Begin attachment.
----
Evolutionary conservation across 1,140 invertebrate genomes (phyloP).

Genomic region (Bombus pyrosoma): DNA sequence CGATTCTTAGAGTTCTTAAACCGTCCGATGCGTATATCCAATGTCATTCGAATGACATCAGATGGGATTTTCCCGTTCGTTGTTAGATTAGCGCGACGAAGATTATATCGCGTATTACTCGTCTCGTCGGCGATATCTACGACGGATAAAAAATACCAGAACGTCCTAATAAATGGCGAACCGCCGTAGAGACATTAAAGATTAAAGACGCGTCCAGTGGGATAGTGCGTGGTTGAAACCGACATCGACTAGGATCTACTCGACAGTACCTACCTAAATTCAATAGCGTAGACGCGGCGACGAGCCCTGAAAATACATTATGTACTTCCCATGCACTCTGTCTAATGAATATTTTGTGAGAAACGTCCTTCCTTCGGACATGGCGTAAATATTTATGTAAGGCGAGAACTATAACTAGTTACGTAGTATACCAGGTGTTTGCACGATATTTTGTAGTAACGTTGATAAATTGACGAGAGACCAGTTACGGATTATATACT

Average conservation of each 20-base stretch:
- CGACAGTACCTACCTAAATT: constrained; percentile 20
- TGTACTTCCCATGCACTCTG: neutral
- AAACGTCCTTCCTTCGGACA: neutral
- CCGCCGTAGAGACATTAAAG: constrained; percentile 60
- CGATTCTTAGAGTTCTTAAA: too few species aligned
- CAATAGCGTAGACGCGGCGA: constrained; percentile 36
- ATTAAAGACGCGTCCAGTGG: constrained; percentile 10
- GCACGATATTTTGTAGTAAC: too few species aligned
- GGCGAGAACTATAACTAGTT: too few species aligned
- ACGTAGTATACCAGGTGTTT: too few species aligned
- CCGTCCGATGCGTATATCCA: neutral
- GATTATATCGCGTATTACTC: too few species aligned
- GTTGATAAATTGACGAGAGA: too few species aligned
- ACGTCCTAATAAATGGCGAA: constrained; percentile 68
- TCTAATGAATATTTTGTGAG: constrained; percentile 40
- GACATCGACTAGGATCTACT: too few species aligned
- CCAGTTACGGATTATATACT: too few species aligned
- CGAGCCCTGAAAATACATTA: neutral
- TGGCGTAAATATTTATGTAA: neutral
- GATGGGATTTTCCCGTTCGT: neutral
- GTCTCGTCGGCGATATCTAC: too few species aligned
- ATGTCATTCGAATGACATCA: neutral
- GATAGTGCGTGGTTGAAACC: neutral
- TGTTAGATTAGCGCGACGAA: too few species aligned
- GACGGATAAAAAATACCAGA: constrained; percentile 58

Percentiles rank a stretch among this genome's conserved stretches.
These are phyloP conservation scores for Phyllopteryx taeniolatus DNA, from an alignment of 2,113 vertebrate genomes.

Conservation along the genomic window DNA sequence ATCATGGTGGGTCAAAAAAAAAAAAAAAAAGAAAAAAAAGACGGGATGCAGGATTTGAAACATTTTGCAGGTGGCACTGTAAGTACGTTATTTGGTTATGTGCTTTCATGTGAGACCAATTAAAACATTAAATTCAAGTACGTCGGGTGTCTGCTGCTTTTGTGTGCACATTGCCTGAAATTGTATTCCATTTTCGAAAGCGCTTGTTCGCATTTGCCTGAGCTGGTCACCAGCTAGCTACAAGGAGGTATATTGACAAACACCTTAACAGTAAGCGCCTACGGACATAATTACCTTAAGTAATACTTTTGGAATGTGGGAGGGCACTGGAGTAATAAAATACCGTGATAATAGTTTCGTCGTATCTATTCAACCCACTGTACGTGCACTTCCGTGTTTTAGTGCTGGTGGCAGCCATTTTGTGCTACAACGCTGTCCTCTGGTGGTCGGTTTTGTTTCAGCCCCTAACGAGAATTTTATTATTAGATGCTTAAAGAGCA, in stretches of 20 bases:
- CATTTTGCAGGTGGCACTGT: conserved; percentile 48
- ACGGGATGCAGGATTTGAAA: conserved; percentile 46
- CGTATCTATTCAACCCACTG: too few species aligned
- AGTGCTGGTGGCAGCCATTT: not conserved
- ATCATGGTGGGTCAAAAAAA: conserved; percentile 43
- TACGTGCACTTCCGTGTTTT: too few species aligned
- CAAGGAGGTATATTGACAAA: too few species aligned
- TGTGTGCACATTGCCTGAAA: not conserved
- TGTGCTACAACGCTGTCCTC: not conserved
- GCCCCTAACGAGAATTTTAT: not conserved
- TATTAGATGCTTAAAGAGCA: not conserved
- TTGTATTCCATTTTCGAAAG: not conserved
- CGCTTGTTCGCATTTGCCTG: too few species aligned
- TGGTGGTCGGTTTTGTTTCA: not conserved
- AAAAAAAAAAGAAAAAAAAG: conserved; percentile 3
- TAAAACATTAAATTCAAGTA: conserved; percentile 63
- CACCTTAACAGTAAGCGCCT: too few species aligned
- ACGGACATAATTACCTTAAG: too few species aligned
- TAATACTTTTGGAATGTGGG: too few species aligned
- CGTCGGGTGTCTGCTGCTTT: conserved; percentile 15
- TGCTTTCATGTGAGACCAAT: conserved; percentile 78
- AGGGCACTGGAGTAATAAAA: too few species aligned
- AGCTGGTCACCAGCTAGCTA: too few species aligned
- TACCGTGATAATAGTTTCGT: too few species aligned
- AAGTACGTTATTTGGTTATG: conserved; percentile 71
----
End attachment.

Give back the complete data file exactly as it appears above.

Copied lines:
Evolutionary conservation across 1,140 invertebrate genomes (phyloP).

Genomic region (Bombus pyrosoma): DNA sequence CGATTCTTAGAGTTCTTAAACCGTCCGATGCGTATATCCAATGTCATTCGAATGACATCAGATGGGATTTTCCCGTTCGTTGTTAGATTAGCGCGACGAAGATTATATCGCGTATTACTCGTCTCGTCGGCGATATCTACGACGGATAAAAAATACCAGAACGTCCTAATAAATGGCGAACCGCCGTAGAGACATTAAAGATTAAAGACGCGTCCAGTGGGATAGTGCGTGGTTGAAACCGACATCGACTAGGATCTACTCGACAGTACCTACCTAAATTCAATAGCGTAGACGCGGCGACGAGCCCTGAAAATACATTATGTACTTCCCATGCACTCTGTCTAATGAATATTTTGTGAGAAACGTCCTTCCTTCGGACATGGCGTAAATATTTATGTAAGGCGAGAACTATAACTAGTTACGTAGTATACCAGGTGTTTGCACGATATTTTGTAGTAACGTTGATAAATTGACGAGAGACCAGTTACGGATTATATACT

Average conservation of each 20-base stretch:
- CGACAGTACCTACCTAAATT: constrained; percentile 20
- TGTACTTCCCATGCACTCTG: neutral
- AAACGTCCTTCCTTCGGACA: neutral
- CCGCCGTAGAGACATTAAAG: constrained; percentile 60
- CGATTCTTAGAGTTCTTAAA: too few species aligned
- CAATAGCGTAGACGCGGCGA: constrained; percentile 36
- ATTAAAGACGCGTCCAGTGG: constrained; percentile 10
- GCACGATATTTTGTAGTAAC: too few species aligned
- GGCGAGAACTATAACTAGTT: too few species aligned
- ACGTAGTATACCAGGTGTTT: too few species aligned
- CCGTCCGATGCGTATATCCA: neutral
- GATTATATCGCGTATTACTC: too few species aligned
- GTTGATAAATTGACGAGAGA: too few species aligned
- ACGTCCTAATAAATGGCGAA: constrained; percentile 68
- TCTAATGAATATTTTGTGAG: constrained; percentile 40
- GACATCGACTAGGATCTACT: too few species aligned
- CCAGTTACGGATTATATACT: too few species aligned
- CGAGCCCTGAAAATACATTA: neutral
- TGGCGTAAATATTTATGTAA: neutral
- GATGGGATTTTCCCGTTCGT: neutral
- GTCTCGTCGGCGATATCTAC: too few species aligned
- ATGTCATTCGAATGACATCA: neutral
- GATAGTGCGTGGTTGAAACC: neutral
- TGTTAGATTAGCGCGACGAA: too few species aligned
- GACGGATAAAAAATACCAGA: constrained; percentile 58

Percentiles rank a stretch among this genome's conserved stretches.
These are phyloP conservation scores for Phyllopteryx taeniolatus DNA, from an alignment of 2,113 vertebrate genomes.

Conservation along the genomic window DNA sequence ATCATGGTGGGTCAAAAAAAAAAAAAAAAAGAAAAAAAAGACGGGATGCAGGATTTGAAACATTTTGCAGGTGGCACTGTAAGTACGTTATTTGGTTATGTGCTTTCATGTGAGACCAATTAAAACATTAAATTCAAGTACGTCGGGTGTCTGCTGCTTTTGTGTGCACATTGCCTGAAATTGTATTCCATTTTCGAAAGCGCTTGTTCGCATTTGCCTGAGCTGGTCACCAGCTAGCTACAAGGAGGTATATTGACAAACACCTTAACAGTAAGCGCCTACGGACATAATTACCTTAAGTAATACTTTTGGAATGTGGGAGGGCACTGGAGTAATAAAATACCGTGATAATAGTTTCGTCGTATCTATTCAACCCACTGTACGTGCACTTCCGTGTTTTAGTGCTGGTGGCAGCCATTTTGTGCTACAACGCTGTCCTCTGGTGGTCGGTTTTGTTTCAGCCCCTAACGAGAATTTTATTATTAGATGCTTAAAGAGCA, in stretches of 20 bases:
- CATTTTGCAGGTGGCACTGT: conserved; percentile 48
- ACGGGATGCAGGATTTGAAA: conserved; percentile 46
- CGTATCTATTCAACCCACTG: too few species aligned
- AGTGCTGGTGGCAGCCATTT: not conserved
- ATCATGGTGGGTCAAAAAAA: conserved; percentile 43
- TACGTGCACTTCCGTGTTTT: too few species aligned
- CAAGGAGGTATATTGACAAA: too few species aligned
- TGTGTGCACATTGCCTGAAA: not conserved
- TGTGCTACAACGCTGTCCTC: not conserved
- GCCCCTAACGAGAATTTTAT: not conserved
- TATTAGATGCTTAAAGAGCA: not conserved
- TTGTATTCCATTTTCGAAAG: not conserved
- CGCTTGTTCGCATTTGCCTG: too few species aligned
- TGGTGGTCGGTTTTGTTTCA: not conserved
- AAAAAAAAAAGAAAAAAAAG: conserved; percentile 3
- TAAAACATTAAATTCAAGTA: conserved; percentile 63
- CACCTTAACAGTAAGCGCCT: too few species aligned
- ACGGACATAATTACCTTAAG: too few species aligned
- TAATACTTTTGGAATGTGGG: too few species aligned
- CGTCGGGTGTCTGCTGCTTT: conserved; percentile 15
- TGCTTTCATGTGAGACCAAT: conserved; percentile 78
- AGGGCACTGGAGTAATAAAA: too few species aligned
- AGCTGGTCACCAGCTAGCTA: too few species aligned
- TACCGTGATAATAGTTTCGT: too few species aligned
- AAGTACGTTATTTGGTTATG: conserved; percentile 71